Anon: Lovers Tree
Published Amsterdam late 17th Century
Koninklijk Genootschap voor Oudheidkunde, inv No. KOG Atlas Z & G Port.XIXa
HIER STAAN DE BOOMEN MET VRUCHTEN BEHANGEN, DAAR VRYERS EN VRYSTERS NAAR VERLANGEN.
The picture says it all really. But you'll be glad to know that playing the lute puts you well up in the marriage market! A somewhat sexist range of attributes but then this is a thoroughly practical approach, as you can see from the figures weeding and watering. You've got to work at these things says the legend below.
The word vryer means a man who is courting and vryster a woman who is courting, there isn't really an English equivalent, my Dutch dictionary gives vryster as meaning spinster.
I'm grateful to William Wright and Greet Schamp who have both written about the words "VRYER" and "VRYSTER". Apparently although these seem to have started out as neutral words, by now they have acquired a rather pejorative tone, somewhat like the way in English "spinster" has acquired the overtone of old maid. Apparently there is a similar word "Freier" in German which starts with the meaning of suitor, or one who goes courting, but has also acquired the decidedly pejorative meaning of "customer of a prostitute".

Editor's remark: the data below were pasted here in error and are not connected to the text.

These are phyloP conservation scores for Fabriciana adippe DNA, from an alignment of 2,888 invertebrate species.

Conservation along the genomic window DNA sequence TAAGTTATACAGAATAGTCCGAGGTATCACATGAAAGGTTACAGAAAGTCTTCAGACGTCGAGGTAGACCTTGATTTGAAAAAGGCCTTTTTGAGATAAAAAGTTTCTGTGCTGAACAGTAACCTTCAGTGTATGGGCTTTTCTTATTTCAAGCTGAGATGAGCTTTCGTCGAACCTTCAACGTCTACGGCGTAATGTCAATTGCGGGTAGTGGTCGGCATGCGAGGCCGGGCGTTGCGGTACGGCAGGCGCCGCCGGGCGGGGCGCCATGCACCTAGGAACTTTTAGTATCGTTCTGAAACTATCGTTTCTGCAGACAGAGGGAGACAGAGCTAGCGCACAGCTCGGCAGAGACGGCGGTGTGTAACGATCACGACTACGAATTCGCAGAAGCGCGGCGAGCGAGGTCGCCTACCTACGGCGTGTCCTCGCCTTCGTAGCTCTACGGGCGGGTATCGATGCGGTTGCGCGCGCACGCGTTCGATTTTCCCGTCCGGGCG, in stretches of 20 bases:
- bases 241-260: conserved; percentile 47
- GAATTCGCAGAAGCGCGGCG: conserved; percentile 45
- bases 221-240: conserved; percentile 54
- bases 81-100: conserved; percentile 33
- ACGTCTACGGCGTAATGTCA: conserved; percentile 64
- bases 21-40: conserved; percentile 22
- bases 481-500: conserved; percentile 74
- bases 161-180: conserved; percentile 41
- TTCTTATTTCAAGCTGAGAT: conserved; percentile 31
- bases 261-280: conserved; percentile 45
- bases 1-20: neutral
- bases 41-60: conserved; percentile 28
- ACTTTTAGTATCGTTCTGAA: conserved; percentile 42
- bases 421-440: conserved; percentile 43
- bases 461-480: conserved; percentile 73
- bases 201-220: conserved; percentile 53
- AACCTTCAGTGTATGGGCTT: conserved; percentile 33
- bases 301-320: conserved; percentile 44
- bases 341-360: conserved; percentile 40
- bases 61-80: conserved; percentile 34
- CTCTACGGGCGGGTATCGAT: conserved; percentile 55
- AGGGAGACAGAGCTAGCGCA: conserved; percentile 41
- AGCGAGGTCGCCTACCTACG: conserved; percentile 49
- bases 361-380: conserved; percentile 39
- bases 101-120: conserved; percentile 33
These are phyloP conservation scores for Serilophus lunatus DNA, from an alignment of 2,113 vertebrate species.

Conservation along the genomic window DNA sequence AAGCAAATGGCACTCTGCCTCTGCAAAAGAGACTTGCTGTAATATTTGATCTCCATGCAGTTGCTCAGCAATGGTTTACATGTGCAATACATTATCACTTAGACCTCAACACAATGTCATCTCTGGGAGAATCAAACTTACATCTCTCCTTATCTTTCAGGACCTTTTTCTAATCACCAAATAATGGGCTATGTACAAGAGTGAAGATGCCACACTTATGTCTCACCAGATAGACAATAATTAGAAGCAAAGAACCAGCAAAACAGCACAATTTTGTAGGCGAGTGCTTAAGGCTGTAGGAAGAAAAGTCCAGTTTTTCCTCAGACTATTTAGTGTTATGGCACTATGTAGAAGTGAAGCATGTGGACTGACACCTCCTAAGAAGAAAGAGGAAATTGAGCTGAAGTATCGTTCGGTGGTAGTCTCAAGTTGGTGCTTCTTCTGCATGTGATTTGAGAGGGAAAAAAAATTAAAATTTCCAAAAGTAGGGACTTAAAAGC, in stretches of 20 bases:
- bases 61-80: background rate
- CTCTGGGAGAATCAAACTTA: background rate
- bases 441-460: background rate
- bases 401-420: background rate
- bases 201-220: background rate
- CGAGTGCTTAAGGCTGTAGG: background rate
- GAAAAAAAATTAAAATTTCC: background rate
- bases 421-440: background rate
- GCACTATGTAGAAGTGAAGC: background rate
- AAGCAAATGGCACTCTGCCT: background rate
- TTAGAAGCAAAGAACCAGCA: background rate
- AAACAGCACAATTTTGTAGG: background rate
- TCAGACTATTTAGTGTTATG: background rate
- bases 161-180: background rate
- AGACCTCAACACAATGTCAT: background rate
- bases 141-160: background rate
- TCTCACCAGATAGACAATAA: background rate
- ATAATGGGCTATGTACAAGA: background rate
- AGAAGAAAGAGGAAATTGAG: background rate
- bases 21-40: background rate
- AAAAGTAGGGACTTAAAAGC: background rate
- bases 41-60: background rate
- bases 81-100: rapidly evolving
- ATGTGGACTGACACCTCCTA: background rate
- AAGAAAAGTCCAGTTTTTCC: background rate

In fact there are some words at the bottom as well which I left out because I couldn't find half of them in the current dictionary and my Dutch friends were all out when I rang. But now Greet Schamp has kindly suggested a translation.
The missing words are:
Greet writes: "a lover or spinster for this fruit, suddenly once may sigh" would be the translation I guess, allthough I'm not a linguist .The word "altemets" is in the dialect of east flanders still used in this meaning but you won't find it in a dutch dictionary. Best wishes, Greet Schamp
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Copyright 1999 by David Van Edwards